email print share on Facebook share on Twitter share on reddit pin on Pinterest

FILMS / REVIEWS Spain

Review: Singing on the Rooftops

by 

- Being a transvestite in old age is no paradise, although there is room for light and hope in this hybrid film by Enric Ribes which, at the same time, pays homage to the more libertarian Barcelona

Review: Singing on the Rooftops

"The sissy combs her hair in her silk dressing gown. Neighbours laugh at her out of their rear windows. The sissy organises the curls on her head. Parrots, fountains and planets cry out in the courtyards. The sissy shamelessly adorns herself with jasmine. The evening grows strange with combs and vines.  The scandal sends tremors striped like a zebra. The sissies of the South sing on the rooftops!”

From this poem by the great Federico García Lorca comes not only the title of the film Singing on the Rooftops [+see also:
trailer
interview: Enric Ribes
film profile
]
, but also the spirit that permeates the first feature film shot solely by the Catalan Enric Ribes, released by Bteam Pictures in Spanish cinemas tomorrow 1 July, after having been screened at the D’A and Sheffield DocFest festivals. The film also echoes those of Pedro Almódovar, Rainer Werner Fassbinder and Un hombre llamado Flor de Otoño, which Pedro Olea directed in 1978 with a magnificent José Sacristán in the leading role.

(The article continues below - Commercial information)

Gilda Love (Eduardo according to his ID) is the central character here: a transvestite who still lives in El Raval, the most rebellious and authentic neighbourhood of a Barcelona that has succumbed to gentrification and the tourist theme park. Among its old, dirty and narrow streets, Gilda has her place, with almost a century of a busy, hectic and eventful life, surviving the hardships caused by a rampant consumerism that values youth more than seniority.

Because being a transvestite in the last decades of the past century, when it was a semi-clandestine activity, did not guarantee a pension. Eduardo finds himself having to depend on charity to eat while trying to keep his home, filled with pictures of Hollywood stars like Rita Hayworth, from whose most iconic character he has borrowed his stage name. Because Gilda wants to keep on working, performing and delighting the public, far from those old people's homes where some friends live who, faced with the threat of homophobia from their asylum companions, have had to (fatally) go back into the closet. But an unexpected encounter with a young girl will turn his existence upside down.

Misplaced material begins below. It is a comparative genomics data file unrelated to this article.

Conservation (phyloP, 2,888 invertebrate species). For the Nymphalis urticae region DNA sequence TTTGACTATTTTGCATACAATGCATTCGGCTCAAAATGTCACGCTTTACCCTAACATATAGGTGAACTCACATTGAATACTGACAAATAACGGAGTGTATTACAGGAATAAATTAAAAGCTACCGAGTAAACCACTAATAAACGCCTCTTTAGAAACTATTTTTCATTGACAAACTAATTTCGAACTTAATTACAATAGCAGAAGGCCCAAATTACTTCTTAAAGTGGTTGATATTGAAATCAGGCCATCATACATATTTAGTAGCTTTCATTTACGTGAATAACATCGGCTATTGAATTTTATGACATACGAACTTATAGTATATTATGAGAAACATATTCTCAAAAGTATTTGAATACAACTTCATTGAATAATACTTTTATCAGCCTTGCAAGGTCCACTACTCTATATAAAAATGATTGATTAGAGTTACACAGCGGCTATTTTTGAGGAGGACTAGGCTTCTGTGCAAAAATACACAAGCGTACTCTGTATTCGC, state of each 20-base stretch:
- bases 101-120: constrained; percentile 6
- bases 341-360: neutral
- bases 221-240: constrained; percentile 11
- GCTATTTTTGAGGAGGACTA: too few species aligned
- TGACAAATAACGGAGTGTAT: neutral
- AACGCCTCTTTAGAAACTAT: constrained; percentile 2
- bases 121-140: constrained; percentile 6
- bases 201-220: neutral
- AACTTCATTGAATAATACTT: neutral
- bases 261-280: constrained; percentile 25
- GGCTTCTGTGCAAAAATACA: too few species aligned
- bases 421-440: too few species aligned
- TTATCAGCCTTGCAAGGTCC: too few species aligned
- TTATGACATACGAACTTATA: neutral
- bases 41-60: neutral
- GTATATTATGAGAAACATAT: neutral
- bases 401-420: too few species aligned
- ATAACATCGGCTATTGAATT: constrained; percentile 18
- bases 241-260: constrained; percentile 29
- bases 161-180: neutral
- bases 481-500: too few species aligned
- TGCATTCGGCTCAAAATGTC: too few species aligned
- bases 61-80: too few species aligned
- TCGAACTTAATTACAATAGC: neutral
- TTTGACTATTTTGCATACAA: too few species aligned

Quixotic and fanciful, very human and a fighter, in this film (written by the director together with the screenwriter Xènia Puiggrós) Eduardo/Gilda is a true survivor, a cabaret artist who, in difficult and dark times, raised the flag of dignity and equality, tolerance, freedom and respect, and who, at almost a hundred years of age, continues to show that they still wish to put on a pair of heels, a wig and hurl obscenities at the audience.

It also illustrates that those who were mistreated by their families are able to build a new one without being bound by social restrictions, and show affection, protection and tenderness. This neo-realist and fabulous film, empathetic and bittersweet at the same time, is dedicated to this person, witness and protagonist of an unrepeatable time, when many like her fought bravely from their humble place so that today the LGBTQI+ community does not have to hide or be ashamed, which Enric Ribes has shot with the absolute dedication of his friend Gilda Love.

Singing on the Rooftops is a production by Inicia Films.

(The article continues below - Commercial information)

(Translated from Spanish by Vicky York)

Did you enjoy reading this article? Please subscribe to our newsletter to receive more stories like this directly in your inbox.

Privacy Policy